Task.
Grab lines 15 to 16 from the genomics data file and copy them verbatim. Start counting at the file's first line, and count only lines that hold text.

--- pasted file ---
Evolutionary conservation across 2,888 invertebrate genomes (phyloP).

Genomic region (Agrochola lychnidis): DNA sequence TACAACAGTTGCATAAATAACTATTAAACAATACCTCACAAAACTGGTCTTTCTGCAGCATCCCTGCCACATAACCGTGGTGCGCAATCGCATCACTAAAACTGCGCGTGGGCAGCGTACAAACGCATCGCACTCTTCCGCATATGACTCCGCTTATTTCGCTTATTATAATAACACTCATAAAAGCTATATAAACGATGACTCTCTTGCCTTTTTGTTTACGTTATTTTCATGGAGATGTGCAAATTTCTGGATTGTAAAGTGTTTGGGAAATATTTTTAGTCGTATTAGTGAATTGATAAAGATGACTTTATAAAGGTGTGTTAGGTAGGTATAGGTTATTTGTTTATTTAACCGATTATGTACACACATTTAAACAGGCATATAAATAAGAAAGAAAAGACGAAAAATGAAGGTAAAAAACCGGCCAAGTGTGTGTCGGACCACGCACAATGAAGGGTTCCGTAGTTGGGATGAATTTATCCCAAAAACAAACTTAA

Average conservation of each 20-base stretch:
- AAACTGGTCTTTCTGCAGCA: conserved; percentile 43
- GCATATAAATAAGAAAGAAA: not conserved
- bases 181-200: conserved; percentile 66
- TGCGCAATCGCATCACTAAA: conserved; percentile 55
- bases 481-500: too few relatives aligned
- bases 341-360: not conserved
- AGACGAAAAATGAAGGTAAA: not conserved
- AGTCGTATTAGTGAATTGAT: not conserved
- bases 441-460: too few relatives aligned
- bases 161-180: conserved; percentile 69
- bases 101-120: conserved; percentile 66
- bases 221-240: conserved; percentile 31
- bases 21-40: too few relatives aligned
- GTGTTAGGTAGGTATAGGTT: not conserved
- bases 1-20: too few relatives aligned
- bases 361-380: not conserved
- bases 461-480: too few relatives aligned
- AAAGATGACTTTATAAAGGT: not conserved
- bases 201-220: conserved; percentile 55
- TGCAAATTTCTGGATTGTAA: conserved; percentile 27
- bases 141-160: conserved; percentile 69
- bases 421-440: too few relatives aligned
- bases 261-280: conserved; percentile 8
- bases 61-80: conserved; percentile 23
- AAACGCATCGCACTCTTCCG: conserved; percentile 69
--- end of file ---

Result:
- bases 221-240: conserved; percentile 31
- bases 21-40: too few relatives aligned